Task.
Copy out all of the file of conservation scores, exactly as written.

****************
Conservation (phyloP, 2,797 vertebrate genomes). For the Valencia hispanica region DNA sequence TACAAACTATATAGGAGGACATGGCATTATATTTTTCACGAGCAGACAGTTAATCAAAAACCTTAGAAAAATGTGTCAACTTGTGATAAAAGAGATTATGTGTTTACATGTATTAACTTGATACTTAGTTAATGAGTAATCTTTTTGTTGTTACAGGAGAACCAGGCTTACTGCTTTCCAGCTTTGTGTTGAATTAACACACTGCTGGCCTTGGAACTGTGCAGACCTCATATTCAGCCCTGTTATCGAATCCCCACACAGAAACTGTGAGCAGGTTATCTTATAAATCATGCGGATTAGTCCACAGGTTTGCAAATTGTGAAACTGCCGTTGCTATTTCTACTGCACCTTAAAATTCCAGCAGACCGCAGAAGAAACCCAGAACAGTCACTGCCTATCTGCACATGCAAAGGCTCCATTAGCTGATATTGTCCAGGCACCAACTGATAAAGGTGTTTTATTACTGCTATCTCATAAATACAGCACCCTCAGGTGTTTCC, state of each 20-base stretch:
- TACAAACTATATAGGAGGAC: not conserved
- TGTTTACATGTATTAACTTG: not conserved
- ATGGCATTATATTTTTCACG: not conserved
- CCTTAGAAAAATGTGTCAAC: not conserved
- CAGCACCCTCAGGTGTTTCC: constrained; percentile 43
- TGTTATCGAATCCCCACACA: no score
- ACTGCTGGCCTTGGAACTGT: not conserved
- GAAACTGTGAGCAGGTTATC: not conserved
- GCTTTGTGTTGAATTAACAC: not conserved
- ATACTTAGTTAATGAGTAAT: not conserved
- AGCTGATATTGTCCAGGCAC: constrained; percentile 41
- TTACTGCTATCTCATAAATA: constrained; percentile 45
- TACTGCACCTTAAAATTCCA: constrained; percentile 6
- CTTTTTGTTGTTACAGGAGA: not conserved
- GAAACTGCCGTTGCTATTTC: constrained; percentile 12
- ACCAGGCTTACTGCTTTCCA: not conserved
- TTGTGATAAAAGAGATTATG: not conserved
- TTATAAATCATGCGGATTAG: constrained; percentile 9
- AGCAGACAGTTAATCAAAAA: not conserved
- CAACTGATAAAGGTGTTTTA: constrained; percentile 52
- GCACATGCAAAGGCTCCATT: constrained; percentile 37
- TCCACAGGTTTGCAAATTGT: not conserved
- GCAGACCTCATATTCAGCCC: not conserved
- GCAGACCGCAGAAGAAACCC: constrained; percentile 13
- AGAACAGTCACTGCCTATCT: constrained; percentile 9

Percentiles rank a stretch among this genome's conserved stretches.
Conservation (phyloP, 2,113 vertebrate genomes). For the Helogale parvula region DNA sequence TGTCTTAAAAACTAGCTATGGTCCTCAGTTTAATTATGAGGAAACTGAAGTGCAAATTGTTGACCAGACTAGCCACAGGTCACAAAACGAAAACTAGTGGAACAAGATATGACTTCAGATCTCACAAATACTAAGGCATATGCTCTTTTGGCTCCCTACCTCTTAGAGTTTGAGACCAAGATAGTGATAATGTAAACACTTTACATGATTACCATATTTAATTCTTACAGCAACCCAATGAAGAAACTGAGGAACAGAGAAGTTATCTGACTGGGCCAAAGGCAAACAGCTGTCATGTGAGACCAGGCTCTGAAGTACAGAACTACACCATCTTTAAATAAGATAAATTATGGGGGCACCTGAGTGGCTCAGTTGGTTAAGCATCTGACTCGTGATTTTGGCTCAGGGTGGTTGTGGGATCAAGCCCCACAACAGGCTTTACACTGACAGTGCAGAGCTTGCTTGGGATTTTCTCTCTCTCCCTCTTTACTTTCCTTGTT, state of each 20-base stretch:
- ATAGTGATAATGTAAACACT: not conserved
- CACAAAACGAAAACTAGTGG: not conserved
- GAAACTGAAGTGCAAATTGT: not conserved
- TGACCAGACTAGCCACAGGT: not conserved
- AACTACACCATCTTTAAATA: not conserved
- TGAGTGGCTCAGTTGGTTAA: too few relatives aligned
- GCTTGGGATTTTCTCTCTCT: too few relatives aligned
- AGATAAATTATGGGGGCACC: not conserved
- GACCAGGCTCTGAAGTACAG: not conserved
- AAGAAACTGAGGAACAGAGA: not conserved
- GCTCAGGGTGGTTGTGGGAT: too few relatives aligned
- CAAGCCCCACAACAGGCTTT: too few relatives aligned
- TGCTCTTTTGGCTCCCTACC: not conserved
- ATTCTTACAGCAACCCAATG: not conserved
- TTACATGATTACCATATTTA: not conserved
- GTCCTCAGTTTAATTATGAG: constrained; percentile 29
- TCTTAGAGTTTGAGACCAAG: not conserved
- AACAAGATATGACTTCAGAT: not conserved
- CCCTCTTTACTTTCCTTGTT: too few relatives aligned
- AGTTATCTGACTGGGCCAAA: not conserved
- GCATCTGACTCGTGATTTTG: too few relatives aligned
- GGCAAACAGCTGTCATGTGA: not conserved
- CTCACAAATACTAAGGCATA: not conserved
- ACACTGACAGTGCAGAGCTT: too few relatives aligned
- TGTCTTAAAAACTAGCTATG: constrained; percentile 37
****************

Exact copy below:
Conservation (phyloP, 2,797 vertebrate genomes). For the Valencia hispanica region DNA sequence TACAAACTATATAGGAGGACATGGCATTATATTTTTCACGAGCAGACAGTTAATCAAAAACCTTAGAAAAATGTGTCAACTTGTGATAAAAGAGATTATGTGTTTACATGTATTAACTTGATACTTAGTTAATGAGTAATCTTTTTGTTGTTACAGGAGAACCAGGCTTACTGCTTTCCAGCTTTGTGTTGAATTAACACACTGCTGGCCTTGGAACTGTGCAGACCTCATATTCAGCCCTGTTATCGAATCCCCACACAGAAACTGTGAGCAGGTTATCTTATAAATCATGCGGATTAGTCCACAGGTTTGCAAATTGTGAAACTGCCGTTGCTATTTCTACTGCACCTTAAAATTCCAGCAGACCGCAGAAGAAACCCAGAACAGTCACTGCCTATCTGCACATGCAAAGGCTCCATTAGCTGATATTGTCCAGGCACCAACTGATAAAGGTGTTTTATTACTGCTATCTCATAAATACAGCACCCTCAGGTGTTTCC, state of each 20-base stretch:
- TACAAACTATATAGGAGGAC: not conserved
- TGTTTACATGTATTAACTTG: not conserved
- ATGGCATTATATTTTTCACG: not conserved
- CCTTAGAAAAATGTGTCAAC: not conserved
- CAGCACCCTCAGGTGTTTCC: constrained; percentile 43
- TGTTATCGAATCCCCACACA: no score
- ACTGCTGGCCTTGGAACTGT: not conserved
- GAAACTGTGAGCAGGTTATC: not conserved
- GCTTTGTGTTGAATTAACAC: not conserved
- ATACTTAGTTAATGAGTAAT: not conserved
- AGCTGATATTGTCCAGGCAC: constrained; percentile 41
- TTACTGCTATCTCATAAATA: constrained; percentile 45
- TACTGCACCTTAAAATTCCA: constrained; percentile 6
- CTTTTTGTTGTTACAGGAGA: not conserved
- GAAACTGCCGTTGCTATTTC: constrained; percentile 12
- ACCAGGCTTACTGCTTTCCA: not conserved
- TTGTGATAAAAGAGATTATG: not conserved
- TTATAAATCATGCGGATTAG: constrained; percentile 9
- AGCAGACAGTTAATCAAAAA: not conserved
- CAACTGATAAAGGTGTTTTA: constrained; percentile 52
- GCACATGCAAAGGCTCCATT: constrained; percentile 37
- TCCACAGGTTTGCAAATTGT: not conserved
- GCAGACCTCATATTCAGCCC: not conserved
- GCAGACCGCAGAAGAAACCC: constrained; percentile 13
- AGAACAGTCACTGCCTATCT: constrained; percentile 9

Percentiles rank a stretch among this genome's conserved stretches.
Conservation (phyloP, 2,113 vertebrate genomes). For the Helogale parvula region DNA sequence TGTCTTAAAAACTAGCTATGGTCCTCAGTTTAATTATGAGGAAACTGAAGTGCAAATTGTTGACCAGACTAGCCACAGGTCACAAAACGAAAACTAGTGGAACAAGATATGACTTCAGATCTCACAAATACTAAGGCATATGCTCTTTTGGCTCCCTACCTCTTAGAGTTTGAGACCAAGATAGTGATAATGTAAACACTTTACATGATTACCATATTTAATTCTTACAGCAACCCAATGAAGAAACTGAGGAACAGAGAAGTTATCTGACTGGGCCAAAGGCAAACAGCTGTCATGTGAGACCAGGCTCTGAAGTACAGAACTACACCATCTTTAAATAAGATAAATTATGGGGGCACCTGAGTGGCTCAGTTGGTTAAGCATCTGACTCGTGATTTTGGCTCAGGGTGGTTGTGGGATCAAGCCCCACAACAGGCTTTACACTGACAGTGCAGAGCTTGCTTGGGATTTTCTCTCTCTCCCTCTTTACTTTCCTTGTT, state of each 20-base stretch:
- ATAGTGATAATGTAAACACT: not conserved
- CACAAAACGAAAACTAGTGG: not conserved
- GAAACTGAAGTGCAAATTGT: not conserved
- TGACCAGACTAGCCACAGGT: not conserved
- AACTACACCATCTTTAAATA: not conserved
- TGAGTGGCTCAGTTGGTTAA: too few relatives aligned
- GCTTGGGATTTTCTCTCTCT: too few relatives aligned
- AGATAAATTATGGGGGCACC: not conserved
- GACCAGGCTCTGAAGTACAG: not conserved
- AAGAAACTGAGGAACAGAGA: not conserved
- GCTCAGGGTGGTTGTGGGAT: too few relatives aligned
- CAAGCCCCACAACAGGCTTT: too few relatives aligned
- TGCTCTTTTGGCTCCCTACC: not conserved
- ATTCTTACAGCAACCCAATG: not conserved
- TTACATGATTACCATATTTA: not conserved
- GTCCTCAGTTTAATTATGAG: constrained; percentile 29
- TCTTAGAGTTTGAGACCAAG: not conserved
- AACAAGATATGACTTCAGAT: not conserved
- CCCTCTTTACTTTCCTTGTT: too few relatives aligned
- AGTTATCTGACTGGGCCAAA: not conserved
- GCATCTGACTCGTGATTTTG: too few relatives aligned
- GGCAAACAGCTGTCATGTGA: not conserved
- CTCACAAATACTAAGGCATA: not conserved
- ACACTGACAGTGCAGAGCTT: too few relatives aligned
- TGTCTTAAAAACTAGCTATG: constrained; percentile 37